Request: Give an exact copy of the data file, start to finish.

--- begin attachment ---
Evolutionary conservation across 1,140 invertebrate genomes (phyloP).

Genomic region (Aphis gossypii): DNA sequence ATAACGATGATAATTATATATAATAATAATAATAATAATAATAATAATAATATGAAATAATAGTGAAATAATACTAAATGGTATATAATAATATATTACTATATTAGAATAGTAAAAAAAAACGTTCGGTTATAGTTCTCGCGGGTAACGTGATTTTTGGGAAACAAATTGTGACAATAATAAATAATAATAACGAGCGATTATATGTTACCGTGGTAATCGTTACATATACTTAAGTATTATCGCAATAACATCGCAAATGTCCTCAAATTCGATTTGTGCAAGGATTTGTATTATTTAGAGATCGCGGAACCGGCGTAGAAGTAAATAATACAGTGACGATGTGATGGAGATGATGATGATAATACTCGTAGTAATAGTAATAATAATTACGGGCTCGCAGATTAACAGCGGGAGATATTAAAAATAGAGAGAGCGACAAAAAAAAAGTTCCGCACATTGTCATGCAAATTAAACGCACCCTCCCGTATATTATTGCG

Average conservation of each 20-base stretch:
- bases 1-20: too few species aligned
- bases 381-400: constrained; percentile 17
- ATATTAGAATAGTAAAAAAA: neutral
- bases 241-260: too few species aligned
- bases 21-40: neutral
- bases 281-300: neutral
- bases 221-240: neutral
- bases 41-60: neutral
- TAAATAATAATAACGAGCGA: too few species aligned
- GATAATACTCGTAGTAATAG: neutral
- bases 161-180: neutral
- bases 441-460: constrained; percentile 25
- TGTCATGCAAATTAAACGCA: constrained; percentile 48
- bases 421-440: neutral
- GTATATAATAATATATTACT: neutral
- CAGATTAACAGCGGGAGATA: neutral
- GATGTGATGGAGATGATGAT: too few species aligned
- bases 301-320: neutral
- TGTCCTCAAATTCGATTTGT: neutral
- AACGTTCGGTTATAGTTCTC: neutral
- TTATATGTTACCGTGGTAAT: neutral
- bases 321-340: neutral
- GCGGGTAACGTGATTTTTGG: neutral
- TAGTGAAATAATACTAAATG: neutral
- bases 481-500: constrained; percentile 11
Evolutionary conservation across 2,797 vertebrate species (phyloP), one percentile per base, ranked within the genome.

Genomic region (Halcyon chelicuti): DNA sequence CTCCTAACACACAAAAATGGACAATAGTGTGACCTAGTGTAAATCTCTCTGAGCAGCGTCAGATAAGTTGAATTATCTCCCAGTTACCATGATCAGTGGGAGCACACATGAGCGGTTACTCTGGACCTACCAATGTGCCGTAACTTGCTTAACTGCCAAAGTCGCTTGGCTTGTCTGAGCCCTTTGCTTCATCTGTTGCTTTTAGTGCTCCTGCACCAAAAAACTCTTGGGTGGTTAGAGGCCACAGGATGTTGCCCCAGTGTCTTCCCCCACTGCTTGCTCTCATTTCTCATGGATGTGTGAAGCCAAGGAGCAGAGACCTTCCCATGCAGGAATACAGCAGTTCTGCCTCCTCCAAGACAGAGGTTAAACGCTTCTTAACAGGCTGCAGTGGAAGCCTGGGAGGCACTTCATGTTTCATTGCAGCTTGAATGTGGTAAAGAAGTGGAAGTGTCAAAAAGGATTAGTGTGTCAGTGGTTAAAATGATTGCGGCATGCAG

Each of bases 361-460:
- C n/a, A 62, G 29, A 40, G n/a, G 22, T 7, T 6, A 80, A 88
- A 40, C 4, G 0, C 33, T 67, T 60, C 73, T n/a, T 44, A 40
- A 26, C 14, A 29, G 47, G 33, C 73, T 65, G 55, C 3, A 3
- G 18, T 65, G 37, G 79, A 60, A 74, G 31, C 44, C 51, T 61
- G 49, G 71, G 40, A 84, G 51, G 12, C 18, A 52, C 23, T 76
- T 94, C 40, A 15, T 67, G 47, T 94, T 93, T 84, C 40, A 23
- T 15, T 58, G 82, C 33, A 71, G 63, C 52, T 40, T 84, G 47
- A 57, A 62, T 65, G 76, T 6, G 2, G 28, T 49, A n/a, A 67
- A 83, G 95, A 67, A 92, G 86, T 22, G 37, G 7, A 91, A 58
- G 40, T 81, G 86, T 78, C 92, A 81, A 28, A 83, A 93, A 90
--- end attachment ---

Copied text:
Evolutionary conservation across 1,140 invertebrate genomes (phyloP).

Genomic region (Aphis gossypii): DNA sequence ATAACGATGATAATTATATATAATAATAATAATAATAATAATAATAATAATATGAAATAATAGTGAAATAATACTAAATGGTATATAATAATATATTACTATATTAGAATAGTAAAAAAAAACGTTCGGTTATAGTTCTCGCGGGTAACGTGATTTTTGGGAAACAAATTGTGACAATAATAAATAATAATAACGAGCGATTATATGTTACCGTGGTAATCGTTACATATACTTAAGTATTATCGCAATAACATCGCAAATGTCCTCAAATTCGATTTGTGCAAGGATTTGTATTATTTAGAGATCGCGGAACCGGCGTAGAAGTAAATAATACAGTGACGATGTGATGGAGATGATGATGATAATACTCGTAGTAATAGTAATAATAATTACGGGCTCGCAGATTAACAGCGGGAGATATTAAAAATAGAGAGAGCGACAAAAAAAAAGTTCCGCACATTGTCATGCAAATTAAACGCACCCTCCCGTATATTATTGCG

Average conservation of each 20-base stretch:
- bases 1-20: too few species aligned
- bases 381-400: constrained; percentile 17
- ATATTAGAATAGTAAAAAAA: neutral
- bases 241-260: too few species aligned
- bases 21-40: neutral
- bases 281-300: neutral
- bases 221-240: neutral
- bases 41-60: neutral
- TAAATAATAATAACGAGCGA: too few species aligned
- GATAATACTCGTAGTAATAG: neutral
- bases 161-180: neutral
- bases 441-460: constrained; percentile 25
- TGTCATGCAAATTAAACGCA: constrained; percentile 48
- bases 421-440: neutral
- GTATATAATAATATATTACT: neutral
- CAGATTAACAGCGGGAGATA: neutral
- GATGTGATGGAGATGATGAT: too few species aligned
- bases 301-320: neutral
- TGTCCTCAAATTCGATTTGT: neutral
- AACGTTCGGTTATAGTTCTC: neutral
- TTATATGTTACCGTGGTAAT: neutral
- bases 321-340: neutral
- GCGGGTAACGTGATTTTTGG: neutral
- TAGTGAAATAATACTAAATG: neutral
- bases 481-500: constrained; percentile 11
Evolutionary conservation across 2,797 vertebrate species (phyloP), one percentile per base, ranked within the genome.

Genomic region (Halcyon chelicuti): DNA sequence CTCCTAACACACAAAAATGGACAATAGTGTGACCTAGTGTAAATCTCTCTGAGCAGCGTCAGATAAGTTGAATTATCTCCCAGTTACCATGATCAGTGGGAGCACACATGAGCGGTTACTCTGGACCTACCAATGTGCCGTAACTTGCTTAACTGCCAAAGTCGCTTGGCTTGTCTGAGCCCTTTGCTTCATCTGTTGCTTTTAGTGCTCCTGCACCAAAAAACTCTTGGGTGGTTAGAGGCCACAGGATGTTGCCCCAGTGTCTTCCCCCACTGCTTGCTCTCATTTCTCATGGATGTGTGAAGCCAAGGAGCAGAGACCTTCCCATGCAGGAATACAGCAGTTCTGCCTCCTCCAAGACAGAGGTTAAACGCTTCTTAACAGGCTGCAGTGGAAGCCTGGGAGGCACTTCATGTTTCATTGCAGCTTGAATGTGGTAAAGAAGTGGAAGTGTCAAAAAGGATTAGTGTGTCAGTGGTTAAAATGATTGCGGCATGCAG

Each of bases 361-460:
- C n/a, A 62, G 29, A 40, G n/a, G 22, T 7, T 6, A 80, A 88
- A 40, C 4, G 0, C 33, T 67, T 60, C 73, T n/a, T 44, A 40
- A 26, C 14, A 29, G 47, G 33, C 73, T 65, G 55, C 3, A 3
- G 18, T 65, G 37, G 79, A 60, A 74, G 31, C 44, C 51, T 61
- G 49, G 71, G 40, A 84, G 51, G 12, C 18, A 52, C 23, T 76
- T 94, C 40, A 15, T 67, G 47, T 94, T 93, T 84, C 40, A 23
- T 15, T 58, G 82, C 33, A 71, G 63, C 52, T 40, T 84, G 47
- A 57, A 62, T 65, G 76, T 6, G 2, G 28, T 49, A n/a, A 67
- A 83, G 95, A 67, A 92, G 86, T 22, G 37, G 7, A 91, A 58
- G 40, T 81, G 86, T 78, C 92, A 81, A 28, A 83, A 93, A 90